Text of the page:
With the impending retirement of the popular fixed income risk and performance analytics system Barclays POINT, I thought it would be a good time to post a series of blogs on some interesting insights I’ve gleaned from recent conversations relating to investment risk decomposition. These conversations focused on the evolution of factor models and the inherent flaws associated with them. At the most basic level, every conversation reflected the theme that each factor model—no matter how simple or complex—is just a statistical observation of broad risk sources that may influence a stock’s performance.
Picking these risk sources can be tricky and the identification of these sources has dated as far back asMarkowitz’s mean variance modelin 1952. Later, in 1964,the CAPMessentially gave us our first factor model by indicating that a security’s exposure to market risk utilizing beta will affect a security’s return. Then, in 1976, Stephen Ross developed theArbitrage Pricing Theory, introducing the concept that assets should be priced as a linear function to their sensitivities to multiple factors. The problem with this was that the factors weren’t defined, leaving questions around which factors investors should care about or how many factors there are. It wasn’t until 1993 thatFama and French published a three-factor modelthat expands on CAPM indicating that in addition to market risk, company size and company book-to-market ratio should be used to measure and predict returns. It is said that this three-factor model explains over 90% of a diversified portfolio’s returns.
Even with this,Fama and French decided to publish a five-factor modelthat adds a profitability factor, which simply subtracts the returns spread for the most profitable firms from the least profitable firms, and an investment factor which takes the return spread for the firms that invest conservatively vs. the firms that invest aggressively. Adding these two factors are estimated to have added 3–4% additional explanatory power to the three-factor model. When asked about adding factors to this model, Fama will indicate that he is not fully sold on the investment factor yet which presumably will be his focus prior to adding factors. Fama’s factor models are still used today by very successful firms such as AQR and Dimensional Fund Advisors. This factor model, while more robust, did not include the momentum factor which was incorporated in an extension of the three-factor model by Carhart in 1997 and has proven to be effective ever since.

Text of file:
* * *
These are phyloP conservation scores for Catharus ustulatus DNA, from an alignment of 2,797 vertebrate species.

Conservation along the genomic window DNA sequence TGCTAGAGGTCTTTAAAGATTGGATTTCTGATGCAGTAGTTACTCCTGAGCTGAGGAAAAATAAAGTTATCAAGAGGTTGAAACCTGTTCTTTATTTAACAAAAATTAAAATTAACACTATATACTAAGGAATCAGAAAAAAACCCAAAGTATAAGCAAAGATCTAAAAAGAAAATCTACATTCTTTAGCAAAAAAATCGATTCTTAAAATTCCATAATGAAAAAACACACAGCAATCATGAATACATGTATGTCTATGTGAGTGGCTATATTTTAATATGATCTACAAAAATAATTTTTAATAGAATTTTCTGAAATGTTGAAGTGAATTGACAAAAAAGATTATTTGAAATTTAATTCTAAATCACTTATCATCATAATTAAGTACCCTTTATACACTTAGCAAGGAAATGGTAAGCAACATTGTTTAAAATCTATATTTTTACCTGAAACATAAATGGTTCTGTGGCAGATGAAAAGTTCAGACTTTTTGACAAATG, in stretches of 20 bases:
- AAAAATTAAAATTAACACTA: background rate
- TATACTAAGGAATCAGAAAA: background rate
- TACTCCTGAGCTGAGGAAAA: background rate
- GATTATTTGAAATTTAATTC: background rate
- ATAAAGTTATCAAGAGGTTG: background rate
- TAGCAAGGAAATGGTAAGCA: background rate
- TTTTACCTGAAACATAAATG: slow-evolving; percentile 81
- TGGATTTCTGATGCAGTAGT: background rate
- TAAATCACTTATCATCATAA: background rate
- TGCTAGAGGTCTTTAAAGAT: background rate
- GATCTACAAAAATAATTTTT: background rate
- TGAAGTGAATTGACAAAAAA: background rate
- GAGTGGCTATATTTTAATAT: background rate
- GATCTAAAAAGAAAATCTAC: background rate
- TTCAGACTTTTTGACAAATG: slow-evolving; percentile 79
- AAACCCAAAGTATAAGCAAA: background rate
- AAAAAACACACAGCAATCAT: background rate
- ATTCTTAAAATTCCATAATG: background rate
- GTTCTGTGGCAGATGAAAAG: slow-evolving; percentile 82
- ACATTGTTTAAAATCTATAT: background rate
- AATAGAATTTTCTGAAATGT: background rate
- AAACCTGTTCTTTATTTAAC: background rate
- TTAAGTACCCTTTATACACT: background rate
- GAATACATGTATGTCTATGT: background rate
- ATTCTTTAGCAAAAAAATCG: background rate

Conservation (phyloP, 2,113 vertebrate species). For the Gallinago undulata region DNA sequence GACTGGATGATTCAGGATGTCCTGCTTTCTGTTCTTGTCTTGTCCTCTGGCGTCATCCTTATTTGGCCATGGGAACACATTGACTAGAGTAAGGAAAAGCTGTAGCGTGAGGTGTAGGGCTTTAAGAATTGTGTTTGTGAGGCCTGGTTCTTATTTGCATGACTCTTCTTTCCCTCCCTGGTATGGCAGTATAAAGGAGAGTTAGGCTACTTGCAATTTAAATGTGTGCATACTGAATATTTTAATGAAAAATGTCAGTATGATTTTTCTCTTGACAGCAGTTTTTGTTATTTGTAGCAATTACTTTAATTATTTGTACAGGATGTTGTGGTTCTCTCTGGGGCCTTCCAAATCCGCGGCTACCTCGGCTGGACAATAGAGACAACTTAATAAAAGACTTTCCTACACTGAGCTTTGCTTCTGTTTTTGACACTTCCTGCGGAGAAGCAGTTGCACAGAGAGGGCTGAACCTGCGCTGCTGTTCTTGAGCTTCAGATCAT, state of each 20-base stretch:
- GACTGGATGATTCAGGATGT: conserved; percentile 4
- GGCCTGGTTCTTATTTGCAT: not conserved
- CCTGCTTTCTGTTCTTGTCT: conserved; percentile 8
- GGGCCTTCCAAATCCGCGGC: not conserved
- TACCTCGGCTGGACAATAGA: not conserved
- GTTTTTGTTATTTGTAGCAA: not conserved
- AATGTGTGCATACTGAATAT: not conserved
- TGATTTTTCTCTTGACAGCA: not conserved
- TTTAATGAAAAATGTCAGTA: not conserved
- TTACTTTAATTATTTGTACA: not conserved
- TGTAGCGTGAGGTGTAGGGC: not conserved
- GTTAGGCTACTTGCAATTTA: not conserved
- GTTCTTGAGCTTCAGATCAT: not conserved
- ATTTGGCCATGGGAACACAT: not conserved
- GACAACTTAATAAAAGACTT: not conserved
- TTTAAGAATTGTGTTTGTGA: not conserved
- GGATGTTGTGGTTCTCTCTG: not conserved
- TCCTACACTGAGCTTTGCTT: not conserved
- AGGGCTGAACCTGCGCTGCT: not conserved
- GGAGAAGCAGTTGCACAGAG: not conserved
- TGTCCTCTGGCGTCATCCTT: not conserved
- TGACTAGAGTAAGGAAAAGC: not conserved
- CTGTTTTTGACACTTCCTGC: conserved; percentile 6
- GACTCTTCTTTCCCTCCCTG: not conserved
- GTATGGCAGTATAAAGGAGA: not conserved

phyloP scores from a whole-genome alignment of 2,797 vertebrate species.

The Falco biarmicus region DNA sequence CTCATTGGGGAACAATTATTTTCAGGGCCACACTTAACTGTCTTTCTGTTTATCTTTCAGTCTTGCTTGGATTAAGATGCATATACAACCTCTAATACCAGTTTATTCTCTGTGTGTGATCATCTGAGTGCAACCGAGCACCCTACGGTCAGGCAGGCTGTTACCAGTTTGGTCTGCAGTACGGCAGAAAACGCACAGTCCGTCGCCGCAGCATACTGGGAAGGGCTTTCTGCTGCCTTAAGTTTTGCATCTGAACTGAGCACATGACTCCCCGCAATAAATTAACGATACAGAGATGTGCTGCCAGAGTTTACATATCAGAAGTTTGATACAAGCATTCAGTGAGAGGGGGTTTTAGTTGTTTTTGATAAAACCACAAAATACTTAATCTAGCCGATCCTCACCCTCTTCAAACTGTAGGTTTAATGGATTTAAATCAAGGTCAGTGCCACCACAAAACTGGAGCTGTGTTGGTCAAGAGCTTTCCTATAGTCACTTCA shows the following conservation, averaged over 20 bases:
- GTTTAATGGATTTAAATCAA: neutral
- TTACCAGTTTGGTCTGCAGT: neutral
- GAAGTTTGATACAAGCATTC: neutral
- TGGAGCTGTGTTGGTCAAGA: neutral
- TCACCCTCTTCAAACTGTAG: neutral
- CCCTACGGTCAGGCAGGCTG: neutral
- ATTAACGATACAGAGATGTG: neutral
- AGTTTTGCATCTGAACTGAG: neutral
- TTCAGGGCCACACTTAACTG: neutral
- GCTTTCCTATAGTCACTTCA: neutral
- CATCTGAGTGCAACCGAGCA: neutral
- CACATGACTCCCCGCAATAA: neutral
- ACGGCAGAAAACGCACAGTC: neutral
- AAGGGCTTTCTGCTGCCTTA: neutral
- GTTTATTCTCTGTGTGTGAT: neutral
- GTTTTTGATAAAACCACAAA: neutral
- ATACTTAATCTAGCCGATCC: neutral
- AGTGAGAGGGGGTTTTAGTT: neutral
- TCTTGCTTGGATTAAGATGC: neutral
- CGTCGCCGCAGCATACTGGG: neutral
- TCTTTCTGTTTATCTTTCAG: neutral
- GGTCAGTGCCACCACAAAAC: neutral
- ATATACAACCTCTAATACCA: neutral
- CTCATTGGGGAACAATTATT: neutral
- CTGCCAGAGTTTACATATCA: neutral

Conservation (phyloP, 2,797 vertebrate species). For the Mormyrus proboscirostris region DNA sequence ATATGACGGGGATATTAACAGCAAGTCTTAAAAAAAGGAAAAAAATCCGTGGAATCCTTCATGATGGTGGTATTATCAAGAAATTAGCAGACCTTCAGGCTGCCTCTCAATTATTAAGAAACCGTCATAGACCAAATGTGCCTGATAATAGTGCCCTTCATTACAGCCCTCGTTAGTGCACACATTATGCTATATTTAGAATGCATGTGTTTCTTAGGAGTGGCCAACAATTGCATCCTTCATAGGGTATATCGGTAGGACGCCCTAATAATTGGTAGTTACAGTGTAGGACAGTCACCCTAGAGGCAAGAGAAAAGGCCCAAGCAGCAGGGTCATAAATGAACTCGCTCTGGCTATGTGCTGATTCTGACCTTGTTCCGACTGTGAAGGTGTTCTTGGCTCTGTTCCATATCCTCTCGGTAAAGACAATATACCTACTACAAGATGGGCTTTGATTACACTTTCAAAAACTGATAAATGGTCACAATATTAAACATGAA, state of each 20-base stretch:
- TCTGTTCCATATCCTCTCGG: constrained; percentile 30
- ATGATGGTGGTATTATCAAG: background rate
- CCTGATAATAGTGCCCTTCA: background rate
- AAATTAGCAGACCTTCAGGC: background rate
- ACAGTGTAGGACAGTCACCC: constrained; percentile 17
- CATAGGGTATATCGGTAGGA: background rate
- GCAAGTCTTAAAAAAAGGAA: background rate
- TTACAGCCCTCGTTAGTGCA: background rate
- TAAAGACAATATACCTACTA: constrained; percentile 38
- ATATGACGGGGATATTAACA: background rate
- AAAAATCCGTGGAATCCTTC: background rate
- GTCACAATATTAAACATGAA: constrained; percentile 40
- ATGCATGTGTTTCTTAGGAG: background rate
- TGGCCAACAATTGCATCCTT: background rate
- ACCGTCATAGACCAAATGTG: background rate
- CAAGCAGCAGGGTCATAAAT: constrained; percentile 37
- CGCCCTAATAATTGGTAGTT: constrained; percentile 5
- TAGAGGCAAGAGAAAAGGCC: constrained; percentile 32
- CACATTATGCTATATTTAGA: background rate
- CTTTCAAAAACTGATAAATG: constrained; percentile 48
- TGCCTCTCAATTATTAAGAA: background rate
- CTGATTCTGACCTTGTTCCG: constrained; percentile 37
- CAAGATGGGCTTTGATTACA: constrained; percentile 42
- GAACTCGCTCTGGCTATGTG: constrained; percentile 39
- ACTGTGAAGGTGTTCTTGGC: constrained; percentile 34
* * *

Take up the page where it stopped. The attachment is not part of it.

With that said, when I think about how factor models have evolved today to include—in some cases—over 100 factors and sub-factors, I wonder how much incremental value could be added by immensely increasing the number of factors in the model. This leads me to question if adding these factors could be impairing results to distract from the “true” market factors that explain risk. A simplification of the factors as they exist in today’s complex factor models are just statistical observations of how a universe of securities react to factor changes historically. If we are just looking at historical statistical observations of how a return reacts to some other variable that is changing over that same period of time, where do we draw the line for what we are calling a market factor?
To use a dramatic example, if one were to use Super Bowl winners to predict an up or down market, they could prove statistically that an NFC winner would predict an up market and an AFC winner would predict a down market and they would be right approximately 80% of the time. Now, simple logic tells us that using Super Bowl winners to predict how the market will perform is a really bad idea because there is no meaningful connection whatsoever between the two variables. I use this example simply to prove a point.
When thinking about factor models, we have been provided with a solid framework by pioneers of our industry that have proven to explain much of a portfolio’s returns and risk. This isn’t to say that we can’t improve on these concepts, but with the surge in the publication of factor models and the increased use in the market, it is important to ask if the model being used truly provides the best decomposition of investment risk. It is also important to ask if modern factor models are truly advancements of risk decomposition or if adding new factors to a model is becoming an exercise in event studies and data snooping.
With the impending transition off of Barclays POINT, questioning the importance of specific factors will be especially important for fixed-income managers faced with making decisions around which new factor model to utilize that will likely not have the same factor decomposition as POINT.